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Materialities of Ritual in the Black Atlantic

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Focusing on everyday rituals, the essays in this volume look at spheres of social action and the places throughout the Atlantic world where African–descended communities have expressed their values, ideas, beliefs, and spirituality in material terms. The contributors trace the impact of encounters with the Atlantic world on African cultural formation, how entanglement with commerce, commodification, and enslavement and with colonialism, emancipation, and self-rule manifested itself in the shaping of ritual acts such as those associated with birth, death, healing, and protection. Taken as a whole, the book offers new perspectives on what the materials of rituals can tell us about the intimate processes of cultural transformation and the dynamics of the human condition.

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1. On the Materiality of Black Atlantic Rituals

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Akinwumi Ogundiran and Paula Saunders

Ritual has been at the core of Black Atlantic studies since the pioneering works by W. E. B. Du Bois ([1903] 1982), Melville Herskovits ([1941] 1990), Fernando Ortiz (1906), Jean Price-Mars ([1928] 1983), and Arthur Ramos (1934, 1939), among others, appeared in the first half of the twentieth century. The term “Black Atlantic,” coined by Robert Farris Thompson (1983), was not in vogue at that time to characterize the overlapping, racialized, and cultural geography populated by peoples of African descent on both sides of the Atlantic. The broad concerns of the pioneering scholars, however, were not far removed from those of many of their recent successors, who have made this term the centerpiece of their conceptual project: to account for the cultural formation of Africana peoples in the modern world. Stimulated by those foundational studies, a number of publications in different disciplines have appeared in the past fifteen years, focusing on Black Atlantic religion in order to explore questions of identity, sociopolitical negotiations, and the historical processes of African cultural formation in the Atlantic world (see, e.g., Brandon 1997; Heywood 2002; Matory 2005; Murphy and Sanford 2001; Olupona and Rey 2009; Thompson 1993; Tishken et al. 2009). Of course, there is even a far larger corpus of studies that is geographically circumscribed in particular regions or nation-states of the Black Atlantic world. Many of these studies deal with issues of the impacts of Atlantic modernities on Africana religious traditions, belief systems, and their role in social and political spheres (see, e.g., Baum 1999; Palmié 2002; Raboteau 2004; Rucker 2007; Shaw 2002).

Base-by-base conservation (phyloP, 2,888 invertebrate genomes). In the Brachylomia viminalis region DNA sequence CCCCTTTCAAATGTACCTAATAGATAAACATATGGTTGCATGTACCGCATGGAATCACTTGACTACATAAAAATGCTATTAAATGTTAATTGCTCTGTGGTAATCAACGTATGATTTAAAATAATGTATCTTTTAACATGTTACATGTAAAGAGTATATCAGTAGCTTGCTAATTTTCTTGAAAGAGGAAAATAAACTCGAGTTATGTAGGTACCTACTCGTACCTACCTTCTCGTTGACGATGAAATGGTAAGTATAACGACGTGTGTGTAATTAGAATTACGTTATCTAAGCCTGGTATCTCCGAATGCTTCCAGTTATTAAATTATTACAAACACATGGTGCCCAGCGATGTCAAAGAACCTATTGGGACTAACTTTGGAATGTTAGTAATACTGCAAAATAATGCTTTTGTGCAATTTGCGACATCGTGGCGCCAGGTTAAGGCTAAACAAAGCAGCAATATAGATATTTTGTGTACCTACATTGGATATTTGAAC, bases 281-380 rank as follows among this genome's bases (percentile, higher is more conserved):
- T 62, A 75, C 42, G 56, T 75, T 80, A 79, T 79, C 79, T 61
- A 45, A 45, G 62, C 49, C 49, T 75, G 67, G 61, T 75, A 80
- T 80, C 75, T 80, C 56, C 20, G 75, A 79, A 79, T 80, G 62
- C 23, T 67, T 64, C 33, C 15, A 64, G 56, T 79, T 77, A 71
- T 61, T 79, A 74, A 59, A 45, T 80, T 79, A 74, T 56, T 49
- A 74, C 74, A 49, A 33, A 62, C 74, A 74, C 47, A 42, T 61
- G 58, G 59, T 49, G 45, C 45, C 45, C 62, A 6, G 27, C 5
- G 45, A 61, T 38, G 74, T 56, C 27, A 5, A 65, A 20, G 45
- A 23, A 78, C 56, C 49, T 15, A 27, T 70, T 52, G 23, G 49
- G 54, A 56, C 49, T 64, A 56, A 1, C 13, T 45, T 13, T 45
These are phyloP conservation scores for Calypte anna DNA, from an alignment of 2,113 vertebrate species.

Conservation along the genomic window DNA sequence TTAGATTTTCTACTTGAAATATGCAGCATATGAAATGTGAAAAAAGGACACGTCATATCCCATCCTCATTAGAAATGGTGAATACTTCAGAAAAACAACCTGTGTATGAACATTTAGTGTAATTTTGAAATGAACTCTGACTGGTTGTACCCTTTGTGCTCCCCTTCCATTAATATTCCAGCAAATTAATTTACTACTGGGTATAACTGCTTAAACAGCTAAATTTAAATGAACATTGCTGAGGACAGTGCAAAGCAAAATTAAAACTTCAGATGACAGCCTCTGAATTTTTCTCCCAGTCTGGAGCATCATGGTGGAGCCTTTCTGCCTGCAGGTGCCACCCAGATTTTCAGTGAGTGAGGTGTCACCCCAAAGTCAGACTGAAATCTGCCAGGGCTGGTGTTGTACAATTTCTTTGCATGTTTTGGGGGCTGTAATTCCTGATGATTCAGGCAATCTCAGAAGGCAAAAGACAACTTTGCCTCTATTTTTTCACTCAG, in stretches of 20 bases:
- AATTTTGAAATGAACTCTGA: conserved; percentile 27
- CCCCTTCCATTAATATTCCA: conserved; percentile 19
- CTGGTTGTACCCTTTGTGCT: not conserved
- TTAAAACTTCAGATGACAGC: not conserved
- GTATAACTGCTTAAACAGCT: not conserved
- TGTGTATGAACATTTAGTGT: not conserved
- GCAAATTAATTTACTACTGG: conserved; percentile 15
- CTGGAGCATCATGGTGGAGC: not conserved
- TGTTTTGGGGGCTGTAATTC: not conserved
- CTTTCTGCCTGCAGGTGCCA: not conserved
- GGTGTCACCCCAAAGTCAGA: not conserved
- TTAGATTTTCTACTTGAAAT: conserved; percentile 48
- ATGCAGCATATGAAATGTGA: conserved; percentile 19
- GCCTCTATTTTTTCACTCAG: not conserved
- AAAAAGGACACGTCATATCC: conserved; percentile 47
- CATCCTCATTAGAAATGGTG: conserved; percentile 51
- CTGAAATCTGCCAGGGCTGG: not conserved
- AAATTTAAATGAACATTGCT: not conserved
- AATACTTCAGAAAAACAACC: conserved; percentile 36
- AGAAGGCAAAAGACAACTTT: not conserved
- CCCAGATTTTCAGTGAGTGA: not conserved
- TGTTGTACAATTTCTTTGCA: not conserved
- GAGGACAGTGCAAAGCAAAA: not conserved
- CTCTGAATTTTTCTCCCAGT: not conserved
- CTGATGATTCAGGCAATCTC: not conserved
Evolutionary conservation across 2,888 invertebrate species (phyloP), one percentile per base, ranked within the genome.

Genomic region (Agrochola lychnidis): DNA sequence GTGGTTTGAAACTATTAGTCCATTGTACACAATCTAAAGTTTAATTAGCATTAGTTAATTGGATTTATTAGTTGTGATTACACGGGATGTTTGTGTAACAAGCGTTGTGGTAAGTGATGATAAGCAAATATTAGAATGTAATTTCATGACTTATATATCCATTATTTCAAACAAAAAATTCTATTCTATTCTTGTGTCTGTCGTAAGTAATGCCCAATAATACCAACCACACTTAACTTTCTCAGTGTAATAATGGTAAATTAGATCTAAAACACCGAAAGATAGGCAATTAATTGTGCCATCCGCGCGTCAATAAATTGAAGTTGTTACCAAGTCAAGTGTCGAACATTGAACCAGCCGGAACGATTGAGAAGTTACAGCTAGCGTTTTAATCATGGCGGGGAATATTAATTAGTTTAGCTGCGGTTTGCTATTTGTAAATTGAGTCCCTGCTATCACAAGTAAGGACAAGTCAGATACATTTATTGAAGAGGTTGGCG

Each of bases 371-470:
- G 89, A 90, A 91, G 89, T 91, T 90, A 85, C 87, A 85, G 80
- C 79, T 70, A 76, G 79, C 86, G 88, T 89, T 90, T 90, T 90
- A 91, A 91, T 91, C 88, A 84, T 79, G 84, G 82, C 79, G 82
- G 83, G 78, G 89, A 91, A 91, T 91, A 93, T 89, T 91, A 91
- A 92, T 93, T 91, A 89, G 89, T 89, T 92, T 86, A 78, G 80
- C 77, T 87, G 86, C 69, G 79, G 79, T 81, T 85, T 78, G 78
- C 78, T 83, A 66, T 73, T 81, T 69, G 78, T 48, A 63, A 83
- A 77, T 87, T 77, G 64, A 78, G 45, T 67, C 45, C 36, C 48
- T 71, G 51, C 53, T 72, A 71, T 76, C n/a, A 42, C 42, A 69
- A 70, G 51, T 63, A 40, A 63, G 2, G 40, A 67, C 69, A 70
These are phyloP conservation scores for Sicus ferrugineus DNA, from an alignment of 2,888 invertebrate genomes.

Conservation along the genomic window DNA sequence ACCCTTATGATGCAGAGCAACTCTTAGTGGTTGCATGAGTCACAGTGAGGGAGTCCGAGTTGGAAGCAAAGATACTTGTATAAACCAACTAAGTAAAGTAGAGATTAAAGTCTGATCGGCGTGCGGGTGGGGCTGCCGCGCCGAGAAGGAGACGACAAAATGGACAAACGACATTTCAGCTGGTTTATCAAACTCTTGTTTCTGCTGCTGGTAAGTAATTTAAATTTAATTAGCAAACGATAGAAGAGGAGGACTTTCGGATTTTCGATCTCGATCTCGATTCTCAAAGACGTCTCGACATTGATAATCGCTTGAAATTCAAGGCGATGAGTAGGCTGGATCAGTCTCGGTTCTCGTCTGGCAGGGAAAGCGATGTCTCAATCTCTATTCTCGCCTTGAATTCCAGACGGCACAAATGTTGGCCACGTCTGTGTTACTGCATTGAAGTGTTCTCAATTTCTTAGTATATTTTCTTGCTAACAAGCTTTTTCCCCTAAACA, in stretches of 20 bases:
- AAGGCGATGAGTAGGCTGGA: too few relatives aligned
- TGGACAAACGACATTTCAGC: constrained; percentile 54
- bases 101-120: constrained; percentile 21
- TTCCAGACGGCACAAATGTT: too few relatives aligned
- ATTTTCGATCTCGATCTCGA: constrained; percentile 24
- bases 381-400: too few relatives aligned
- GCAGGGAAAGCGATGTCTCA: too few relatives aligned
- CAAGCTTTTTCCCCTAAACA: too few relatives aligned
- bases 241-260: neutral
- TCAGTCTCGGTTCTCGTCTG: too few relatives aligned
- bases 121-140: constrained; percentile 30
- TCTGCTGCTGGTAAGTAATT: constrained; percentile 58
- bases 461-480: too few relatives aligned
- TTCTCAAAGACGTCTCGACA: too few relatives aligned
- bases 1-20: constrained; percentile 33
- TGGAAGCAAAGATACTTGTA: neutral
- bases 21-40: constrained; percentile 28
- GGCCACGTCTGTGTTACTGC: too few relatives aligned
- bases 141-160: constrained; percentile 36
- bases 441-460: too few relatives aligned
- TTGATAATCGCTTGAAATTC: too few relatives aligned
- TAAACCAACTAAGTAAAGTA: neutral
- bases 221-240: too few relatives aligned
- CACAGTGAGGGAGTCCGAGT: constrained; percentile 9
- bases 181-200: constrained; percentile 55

2. Reconstructing the Archaeology of Movement in Northern Ghana: Insights into Past Ritual Posture and Performance

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Timothy Insoll and Benjamin W. Kankpeyeng

Catherine Bell (1992: 109–110) has indicated how movement can form a key element of ritual, and how movement is, in turn, related to time, memory, and space in the overall process of ritual action. Interconnected with this is also the concept of “performance,” which, as its etymology and definition indicate, is complimentary with “ritual” (see, e.g., Lewis 1980: 33–35; Parkin 1992: 17; Schechner 2002). Unfortunately, the static is often given prominence in archaeological interpretation and conceptualization in relation to ritual and religion (Renfrew 1994; Brück 1999; Insoll 2004, 2009b). This is perhaps a correlation, albeit inadvertent, whereby encountering static material is taken to infer a static ritual (Insoll 2009a). Instead, it can be posited that the structures of archaeological materials were often products of much more dynamic, fluid, and active ritual behaviors (cf. Pauketat and Alt 2005; Pollard 2001; Gillespie 2008).

 

3. Sacred Vortices of the African Atlantic World: Materiality of the Accumulative Aesthetic in the Hueda Kingdom, 1650–1727 CE

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Neil L. Norman